Author Topic: Case Study: First Year Teacher  (Read 2296 times)

dodgerblue

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Case Study: First Year Teacher
« on: December 19, 2016, 04:42:50 PM »
Life Situation:Single filer, 2 exemptions. No dependents. California.

Gross Salary/Wages: $5446/mo, on a ten month schedule (teacher)

Pre-tax deductions: $4.66/mo for vision and dental, free Kaiser health
calPERS (pension) contribution of ~$500/mo (due to various payroll snafus I haven't had the same deposit each month)

Other Ordinary Income:
$2500 one time coaching stipend
~$6,000 for summer side gig (lifeguard)


Adjusted Gross Income: ~$4000/mo (again, for 10 months, the summer months are closer to $2k/mo)

Taxes: Per the spreadsheet on the sticky, $820/mo

Current expenses:
Rent: $350 (live with high school roommates)
Gas: $70 (drive a 2006 Prius 8 miles round trip to school)
Food: $100
Climbing gym membership: $28
Keeping girlfriend happy: $120
Teacher union dues: $108
Credential clearing program dues: $214 ($1500 total for year one, $1000 for year two)

Assets:
Checking account has $3500 in it.
I have $8700 in a "summer saver" account offered via my credit union that earns 3%. I have put the maximum $2k/month into this account. It flushes out into my checking account after 10 months.

Liabilities:

Loans:               Original Principal   Original Length   Current Principal   Years remaining   Rate   Excel PMT
Student Loan   $83       $995    $7,500    10   $3,500    4   5.90%   $82.89
Student Loan   $58       $697    $5,500    10   $5,500    10   4.90%   $58.07
Used car loan   $149       $1,785    $5,000    3   $5,000    3   4.49%   $148.71

I've made payments totaling $4000 on the highest interest student loan.

EDIT: I'll also be on the hook for a tuition payment of about $2400 next summer (2017) to finish a Masters, that will result in an immediate, perpetual salary stipend of $1900/yr

Specific Question(s): I am financially illiterate, which is good since one of the classes they gave me to teach as a first year teacher is Beginning Personal Finance. I want to start supplementing my pension contributions. What is the best way to do this?

Specifically, what should I be doing with the money in my summer saver? Keep it there? Pay down my student loans faster? Dump it into an IRA? My credit union offers 403b and I believe 457. Should I max out a retirement account before Jan 1st?

Thank you!

EDIT: I'm 27, kind of got a late start to the world of adult-ing.

« Last Edit: December 19, 2016, 04:49:02 PM by dodgerblue »

westtoeast

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Re: Case Study: First Year Teacher
« Reply #1 on: December 19, 2016, 08:13:14 PM »
Hello! I'm a third year teacher who just got started with MMM stuff last spring. Looks like you are doing really well-- I'm in awe of your cheap rent, especially since you are in Cali. Also, awesome job on the food spending. I'm wondering where all your extra money goes each month? Your expenses are so low and you earn so much extra in summer that you must have a fair amount to work with each month.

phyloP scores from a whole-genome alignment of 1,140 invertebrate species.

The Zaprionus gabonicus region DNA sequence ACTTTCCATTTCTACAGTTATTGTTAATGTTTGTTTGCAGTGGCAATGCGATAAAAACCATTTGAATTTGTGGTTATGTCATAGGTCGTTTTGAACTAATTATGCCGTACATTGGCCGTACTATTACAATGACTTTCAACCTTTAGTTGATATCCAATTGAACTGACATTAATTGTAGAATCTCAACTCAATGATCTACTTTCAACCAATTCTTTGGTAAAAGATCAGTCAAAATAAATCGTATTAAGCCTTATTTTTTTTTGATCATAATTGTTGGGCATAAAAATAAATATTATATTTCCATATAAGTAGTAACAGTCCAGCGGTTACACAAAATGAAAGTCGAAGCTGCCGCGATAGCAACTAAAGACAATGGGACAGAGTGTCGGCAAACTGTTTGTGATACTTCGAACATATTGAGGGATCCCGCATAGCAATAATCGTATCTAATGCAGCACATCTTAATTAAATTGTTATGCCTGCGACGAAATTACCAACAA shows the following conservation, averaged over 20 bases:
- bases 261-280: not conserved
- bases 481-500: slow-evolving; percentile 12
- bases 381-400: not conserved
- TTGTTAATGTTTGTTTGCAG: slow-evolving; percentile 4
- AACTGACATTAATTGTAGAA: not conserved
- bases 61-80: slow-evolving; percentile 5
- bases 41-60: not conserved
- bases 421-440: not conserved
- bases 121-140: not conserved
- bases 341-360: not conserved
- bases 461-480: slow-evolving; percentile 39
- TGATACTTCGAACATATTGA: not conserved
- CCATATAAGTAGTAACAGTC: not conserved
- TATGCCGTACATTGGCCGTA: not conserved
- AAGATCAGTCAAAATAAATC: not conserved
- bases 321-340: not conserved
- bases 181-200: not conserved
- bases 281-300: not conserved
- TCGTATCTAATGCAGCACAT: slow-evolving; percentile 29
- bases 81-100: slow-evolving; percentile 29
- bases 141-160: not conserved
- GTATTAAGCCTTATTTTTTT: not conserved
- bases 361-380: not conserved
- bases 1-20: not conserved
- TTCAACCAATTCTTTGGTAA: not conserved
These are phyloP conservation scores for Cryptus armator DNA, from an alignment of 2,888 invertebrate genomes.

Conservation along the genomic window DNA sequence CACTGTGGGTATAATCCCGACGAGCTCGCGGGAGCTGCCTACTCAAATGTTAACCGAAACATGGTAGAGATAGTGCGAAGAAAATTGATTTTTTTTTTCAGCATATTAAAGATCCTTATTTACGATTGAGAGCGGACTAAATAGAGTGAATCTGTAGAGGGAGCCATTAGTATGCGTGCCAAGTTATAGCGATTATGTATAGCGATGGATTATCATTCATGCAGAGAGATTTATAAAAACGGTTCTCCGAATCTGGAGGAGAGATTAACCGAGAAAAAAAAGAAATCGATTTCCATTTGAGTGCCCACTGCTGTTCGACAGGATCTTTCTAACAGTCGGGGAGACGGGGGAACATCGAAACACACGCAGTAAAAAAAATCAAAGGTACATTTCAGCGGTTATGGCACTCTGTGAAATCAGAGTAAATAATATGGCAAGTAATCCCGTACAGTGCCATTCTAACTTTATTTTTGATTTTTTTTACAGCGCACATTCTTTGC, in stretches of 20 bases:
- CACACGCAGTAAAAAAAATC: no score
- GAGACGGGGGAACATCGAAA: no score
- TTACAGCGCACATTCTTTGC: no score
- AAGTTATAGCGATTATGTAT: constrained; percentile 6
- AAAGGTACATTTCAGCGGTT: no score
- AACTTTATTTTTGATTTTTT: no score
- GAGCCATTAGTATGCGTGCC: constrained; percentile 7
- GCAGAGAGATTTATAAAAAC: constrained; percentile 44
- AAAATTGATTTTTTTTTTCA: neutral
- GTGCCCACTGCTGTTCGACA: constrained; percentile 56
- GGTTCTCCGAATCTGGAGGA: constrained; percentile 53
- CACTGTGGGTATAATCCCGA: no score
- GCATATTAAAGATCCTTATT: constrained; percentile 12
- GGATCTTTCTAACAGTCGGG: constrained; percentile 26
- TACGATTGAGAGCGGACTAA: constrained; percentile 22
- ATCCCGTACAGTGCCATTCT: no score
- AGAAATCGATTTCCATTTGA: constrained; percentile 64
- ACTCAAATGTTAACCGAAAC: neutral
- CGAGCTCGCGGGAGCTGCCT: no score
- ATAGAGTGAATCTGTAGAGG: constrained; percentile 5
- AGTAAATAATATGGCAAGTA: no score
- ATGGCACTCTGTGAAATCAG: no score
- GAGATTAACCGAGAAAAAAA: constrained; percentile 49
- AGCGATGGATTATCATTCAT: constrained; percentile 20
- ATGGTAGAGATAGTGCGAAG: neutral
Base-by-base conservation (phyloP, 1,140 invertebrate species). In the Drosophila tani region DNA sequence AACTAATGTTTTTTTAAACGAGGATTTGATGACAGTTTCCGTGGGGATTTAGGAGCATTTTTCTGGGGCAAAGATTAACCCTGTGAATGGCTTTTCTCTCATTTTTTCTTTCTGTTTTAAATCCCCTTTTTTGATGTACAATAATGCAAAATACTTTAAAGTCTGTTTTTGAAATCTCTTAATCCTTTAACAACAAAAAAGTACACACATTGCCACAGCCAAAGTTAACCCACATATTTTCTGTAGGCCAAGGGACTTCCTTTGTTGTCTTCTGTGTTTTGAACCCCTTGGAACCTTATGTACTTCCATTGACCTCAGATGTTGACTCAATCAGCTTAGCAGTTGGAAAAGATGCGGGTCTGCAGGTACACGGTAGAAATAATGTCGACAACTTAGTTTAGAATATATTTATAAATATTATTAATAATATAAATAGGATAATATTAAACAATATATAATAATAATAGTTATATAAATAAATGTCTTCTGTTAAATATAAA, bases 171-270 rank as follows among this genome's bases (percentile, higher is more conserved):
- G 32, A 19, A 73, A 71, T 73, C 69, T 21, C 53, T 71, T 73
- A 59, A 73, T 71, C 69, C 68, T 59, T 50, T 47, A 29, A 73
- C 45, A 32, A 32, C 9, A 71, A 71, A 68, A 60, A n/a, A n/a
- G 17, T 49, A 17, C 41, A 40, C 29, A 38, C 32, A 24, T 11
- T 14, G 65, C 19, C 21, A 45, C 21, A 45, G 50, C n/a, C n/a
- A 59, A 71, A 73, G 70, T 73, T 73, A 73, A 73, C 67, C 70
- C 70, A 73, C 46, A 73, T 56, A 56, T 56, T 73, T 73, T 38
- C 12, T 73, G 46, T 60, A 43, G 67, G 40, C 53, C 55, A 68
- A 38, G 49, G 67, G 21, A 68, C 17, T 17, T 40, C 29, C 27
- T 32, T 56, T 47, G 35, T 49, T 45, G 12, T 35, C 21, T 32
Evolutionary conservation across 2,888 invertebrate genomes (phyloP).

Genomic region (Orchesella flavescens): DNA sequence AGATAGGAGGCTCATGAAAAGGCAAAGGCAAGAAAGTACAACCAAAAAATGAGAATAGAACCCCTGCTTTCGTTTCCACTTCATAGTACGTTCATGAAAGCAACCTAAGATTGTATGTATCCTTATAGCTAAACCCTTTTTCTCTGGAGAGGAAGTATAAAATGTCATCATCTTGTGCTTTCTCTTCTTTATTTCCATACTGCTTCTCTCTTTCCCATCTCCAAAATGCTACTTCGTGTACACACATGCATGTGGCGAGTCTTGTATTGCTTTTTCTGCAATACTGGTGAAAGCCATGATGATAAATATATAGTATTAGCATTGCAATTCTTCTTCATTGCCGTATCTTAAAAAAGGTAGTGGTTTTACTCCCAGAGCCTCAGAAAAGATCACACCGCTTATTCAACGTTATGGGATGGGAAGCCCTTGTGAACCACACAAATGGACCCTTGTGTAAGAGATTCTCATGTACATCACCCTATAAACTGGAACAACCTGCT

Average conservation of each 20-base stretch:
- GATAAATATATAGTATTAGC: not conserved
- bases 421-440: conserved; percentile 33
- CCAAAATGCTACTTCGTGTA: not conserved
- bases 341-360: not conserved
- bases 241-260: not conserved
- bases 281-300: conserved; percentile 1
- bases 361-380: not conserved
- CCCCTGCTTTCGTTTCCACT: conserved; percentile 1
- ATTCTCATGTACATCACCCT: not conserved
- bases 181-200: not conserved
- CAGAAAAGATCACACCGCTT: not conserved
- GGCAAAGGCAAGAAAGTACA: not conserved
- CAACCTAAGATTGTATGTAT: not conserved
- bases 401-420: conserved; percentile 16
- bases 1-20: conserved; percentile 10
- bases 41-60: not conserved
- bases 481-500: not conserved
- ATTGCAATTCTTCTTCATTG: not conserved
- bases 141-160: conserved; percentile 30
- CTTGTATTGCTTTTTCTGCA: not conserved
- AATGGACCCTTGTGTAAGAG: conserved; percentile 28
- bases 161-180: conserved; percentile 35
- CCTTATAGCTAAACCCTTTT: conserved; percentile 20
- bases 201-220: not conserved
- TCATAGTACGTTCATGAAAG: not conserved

I'm sure other more experienced folks on here will have good specific advice for you, but here is my crack at it: Crush your loans using your "summer saver" money (only if you are positive you will have the lifeguard gig again) and then finish them off with your extra money each month... UNLESS you are on track for any type of teacher forgiveness program (I believe any teacher in a low income school can get 5000 in forgiveness after 5 years of service, and 17500 if you teach science/math/SPED). Then look into funding a Roth IRA. I like this option because there is always the option of withdrawing your contributions without penalty. This allows you to keep a bit less around for an emergency fund (although you should still have a few months of expenses in there).

Other teachers on here have said positive things about the 457 plans, so I would also look into that.

doggyfizzle

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Re: Case Study: First Year Teacher
« Reply #2 on: December 19, 2016, 09:29:16 PM »
Are you in the PERS or STRS retirement system?  I ask because the PERS formulas are typically much more generous and many PERS plans allow for Social Security participation, which can impact retirement planning.  I'd start contributing to any tax-deferred plan available through work (457 or equivalent) and start dumping some of your cash savings into a taxable brokerage account.  Does your school district have any student loan repayment options?  From what I understand, some in Ca do, which could be helpful in kicking out those student loans.

dodgerblue

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Re: Case Study: First Year Teacher
« Reply #3 on: December 19, 2016, 09:53:11 PM »
Are you in the PERS or STRS retirement system?  I ask because the PERS formulas are typically much more generous and many PERS plans allow for Social Security participation, which can impact retirement planning.  I'd start contributing to any tax-deferred plan available through work (457 or equivalent) and start dumping some of your cash savings into a taxable brokerage account.  Does your school district have any student loan repayment options?  From what I understand, some in Ca do, which could be helpful in kicking out those student loans.